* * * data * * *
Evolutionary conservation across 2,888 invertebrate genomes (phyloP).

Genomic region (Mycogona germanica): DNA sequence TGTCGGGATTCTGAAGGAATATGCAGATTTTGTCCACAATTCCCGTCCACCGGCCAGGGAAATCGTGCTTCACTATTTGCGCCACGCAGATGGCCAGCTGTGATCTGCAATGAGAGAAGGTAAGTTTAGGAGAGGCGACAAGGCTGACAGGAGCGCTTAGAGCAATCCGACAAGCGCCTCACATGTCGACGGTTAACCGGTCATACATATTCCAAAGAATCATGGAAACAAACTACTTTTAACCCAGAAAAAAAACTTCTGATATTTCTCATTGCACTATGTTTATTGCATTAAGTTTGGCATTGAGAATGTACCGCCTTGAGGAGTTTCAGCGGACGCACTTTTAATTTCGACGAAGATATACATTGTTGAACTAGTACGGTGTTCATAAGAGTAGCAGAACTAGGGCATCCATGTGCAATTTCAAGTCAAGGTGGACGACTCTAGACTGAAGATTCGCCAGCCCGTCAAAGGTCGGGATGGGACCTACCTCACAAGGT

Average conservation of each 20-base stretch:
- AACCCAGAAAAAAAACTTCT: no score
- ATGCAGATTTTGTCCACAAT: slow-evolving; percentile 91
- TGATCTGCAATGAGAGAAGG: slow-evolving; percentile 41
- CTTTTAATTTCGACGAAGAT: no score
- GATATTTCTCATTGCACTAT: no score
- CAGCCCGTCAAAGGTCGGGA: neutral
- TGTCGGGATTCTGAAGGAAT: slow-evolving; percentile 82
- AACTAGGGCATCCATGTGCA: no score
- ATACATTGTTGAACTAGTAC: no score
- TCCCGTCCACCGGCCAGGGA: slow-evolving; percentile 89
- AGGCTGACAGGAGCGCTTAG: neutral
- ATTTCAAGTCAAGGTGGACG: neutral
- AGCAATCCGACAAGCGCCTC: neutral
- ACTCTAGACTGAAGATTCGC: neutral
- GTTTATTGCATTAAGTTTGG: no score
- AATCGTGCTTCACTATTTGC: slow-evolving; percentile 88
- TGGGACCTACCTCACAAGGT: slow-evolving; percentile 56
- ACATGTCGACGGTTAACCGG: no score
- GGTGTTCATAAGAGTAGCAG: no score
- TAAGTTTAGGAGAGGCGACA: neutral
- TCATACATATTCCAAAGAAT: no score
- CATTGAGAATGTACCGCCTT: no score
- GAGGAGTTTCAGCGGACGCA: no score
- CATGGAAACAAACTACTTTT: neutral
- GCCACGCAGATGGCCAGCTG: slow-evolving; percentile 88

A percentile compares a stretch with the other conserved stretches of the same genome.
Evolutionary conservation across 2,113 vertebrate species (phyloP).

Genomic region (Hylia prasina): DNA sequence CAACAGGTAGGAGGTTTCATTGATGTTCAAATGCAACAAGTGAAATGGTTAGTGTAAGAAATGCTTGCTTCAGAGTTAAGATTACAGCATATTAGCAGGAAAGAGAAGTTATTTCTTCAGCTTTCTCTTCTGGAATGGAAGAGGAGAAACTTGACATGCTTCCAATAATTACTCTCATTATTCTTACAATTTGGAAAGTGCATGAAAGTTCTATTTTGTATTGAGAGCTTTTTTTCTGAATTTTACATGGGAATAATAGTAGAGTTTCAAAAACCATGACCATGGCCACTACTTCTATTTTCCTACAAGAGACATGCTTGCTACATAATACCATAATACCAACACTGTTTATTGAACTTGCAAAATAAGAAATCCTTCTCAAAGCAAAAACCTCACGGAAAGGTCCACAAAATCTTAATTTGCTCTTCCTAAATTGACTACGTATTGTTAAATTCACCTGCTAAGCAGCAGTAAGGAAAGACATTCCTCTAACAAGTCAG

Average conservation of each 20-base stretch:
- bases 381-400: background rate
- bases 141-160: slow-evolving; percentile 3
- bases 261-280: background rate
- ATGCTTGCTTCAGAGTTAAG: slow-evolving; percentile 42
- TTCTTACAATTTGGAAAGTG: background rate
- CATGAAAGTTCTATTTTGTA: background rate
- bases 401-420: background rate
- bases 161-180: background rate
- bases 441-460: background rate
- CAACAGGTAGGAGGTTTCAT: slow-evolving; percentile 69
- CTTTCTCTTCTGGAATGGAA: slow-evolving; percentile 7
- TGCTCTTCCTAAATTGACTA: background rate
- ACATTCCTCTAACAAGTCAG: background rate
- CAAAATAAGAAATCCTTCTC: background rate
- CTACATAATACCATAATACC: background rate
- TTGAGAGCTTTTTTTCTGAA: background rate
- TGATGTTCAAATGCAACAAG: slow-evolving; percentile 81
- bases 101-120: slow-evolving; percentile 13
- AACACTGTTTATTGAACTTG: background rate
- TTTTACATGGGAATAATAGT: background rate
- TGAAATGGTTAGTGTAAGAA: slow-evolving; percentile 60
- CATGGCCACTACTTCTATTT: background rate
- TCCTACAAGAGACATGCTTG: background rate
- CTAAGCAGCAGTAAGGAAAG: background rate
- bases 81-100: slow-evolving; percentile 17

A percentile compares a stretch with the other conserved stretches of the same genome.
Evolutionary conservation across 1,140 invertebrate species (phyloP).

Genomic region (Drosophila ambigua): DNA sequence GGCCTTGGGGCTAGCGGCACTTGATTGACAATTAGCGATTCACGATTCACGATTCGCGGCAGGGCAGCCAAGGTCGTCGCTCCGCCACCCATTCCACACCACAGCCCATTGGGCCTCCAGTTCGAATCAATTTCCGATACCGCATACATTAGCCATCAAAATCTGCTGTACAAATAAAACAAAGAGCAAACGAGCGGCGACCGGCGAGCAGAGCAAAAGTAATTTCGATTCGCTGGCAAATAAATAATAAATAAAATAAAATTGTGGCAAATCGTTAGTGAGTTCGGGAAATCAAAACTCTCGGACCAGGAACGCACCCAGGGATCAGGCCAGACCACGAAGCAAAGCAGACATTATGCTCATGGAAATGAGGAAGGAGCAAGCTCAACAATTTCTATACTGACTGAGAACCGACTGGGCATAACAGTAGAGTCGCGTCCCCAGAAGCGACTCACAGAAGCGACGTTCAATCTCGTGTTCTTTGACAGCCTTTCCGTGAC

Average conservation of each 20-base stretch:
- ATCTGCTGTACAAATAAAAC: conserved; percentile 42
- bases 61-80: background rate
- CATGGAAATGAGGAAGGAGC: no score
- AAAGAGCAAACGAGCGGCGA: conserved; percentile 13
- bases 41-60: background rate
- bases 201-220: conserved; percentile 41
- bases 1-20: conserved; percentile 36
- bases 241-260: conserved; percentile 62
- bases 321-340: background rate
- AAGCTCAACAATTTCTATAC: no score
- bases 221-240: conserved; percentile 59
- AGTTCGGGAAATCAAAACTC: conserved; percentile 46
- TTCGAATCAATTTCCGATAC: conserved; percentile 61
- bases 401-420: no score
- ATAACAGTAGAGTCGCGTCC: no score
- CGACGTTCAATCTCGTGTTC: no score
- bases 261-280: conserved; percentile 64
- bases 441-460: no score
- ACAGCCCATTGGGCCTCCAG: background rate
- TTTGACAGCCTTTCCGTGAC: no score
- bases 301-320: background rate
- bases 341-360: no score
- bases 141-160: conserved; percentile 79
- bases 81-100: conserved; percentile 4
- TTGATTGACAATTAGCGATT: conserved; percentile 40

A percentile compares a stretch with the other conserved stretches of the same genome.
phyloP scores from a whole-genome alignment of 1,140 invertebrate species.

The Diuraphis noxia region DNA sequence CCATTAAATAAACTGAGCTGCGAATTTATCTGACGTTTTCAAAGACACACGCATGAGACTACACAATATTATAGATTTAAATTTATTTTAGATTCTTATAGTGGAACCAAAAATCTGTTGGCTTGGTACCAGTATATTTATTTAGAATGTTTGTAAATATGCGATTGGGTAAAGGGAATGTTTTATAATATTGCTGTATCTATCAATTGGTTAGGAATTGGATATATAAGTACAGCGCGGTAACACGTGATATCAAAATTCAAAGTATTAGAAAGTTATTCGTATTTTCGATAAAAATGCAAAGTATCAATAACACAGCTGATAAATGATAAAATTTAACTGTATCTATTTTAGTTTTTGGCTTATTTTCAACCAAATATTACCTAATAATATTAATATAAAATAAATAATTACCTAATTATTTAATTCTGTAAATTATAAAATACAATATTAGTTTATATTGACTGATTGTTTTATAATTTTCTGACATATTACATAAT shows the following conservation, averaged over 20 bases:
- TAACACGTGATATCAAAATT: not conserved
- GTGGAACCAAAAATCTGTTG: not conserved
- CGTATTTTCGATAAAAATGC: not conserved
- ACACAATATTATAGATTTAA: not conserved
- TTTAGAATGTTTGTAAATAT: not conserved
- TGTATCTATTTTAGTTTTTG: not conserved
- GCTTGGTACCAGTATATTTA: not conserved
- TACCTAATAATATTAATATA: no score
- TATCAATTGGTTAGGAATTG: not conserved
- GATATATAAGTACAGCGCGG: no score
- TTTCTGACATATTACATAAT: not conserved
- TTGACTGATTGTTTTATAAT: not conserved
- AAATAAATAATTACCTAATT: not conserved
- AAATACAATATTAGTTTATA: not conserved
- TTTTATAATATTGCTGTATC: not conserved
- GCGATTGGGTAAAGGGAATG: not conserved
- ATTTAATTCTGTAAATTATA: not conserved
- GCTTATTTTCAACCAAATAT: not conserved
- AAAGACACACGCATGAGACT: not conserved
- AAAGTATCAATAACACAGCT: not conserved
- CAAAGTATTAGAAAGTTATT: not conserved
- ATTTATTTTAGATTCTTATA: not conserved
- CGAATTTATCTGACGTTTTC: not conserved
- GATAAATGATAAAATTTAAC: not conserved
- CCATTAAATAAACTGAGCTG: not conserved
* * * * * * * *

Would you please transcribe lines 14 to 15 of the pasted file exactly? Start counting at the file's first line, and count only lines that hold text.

- AGGCTGACAGGAGCGCTTAG: neutral
- ATTTCAAGTCAAGGTGGACG: neutral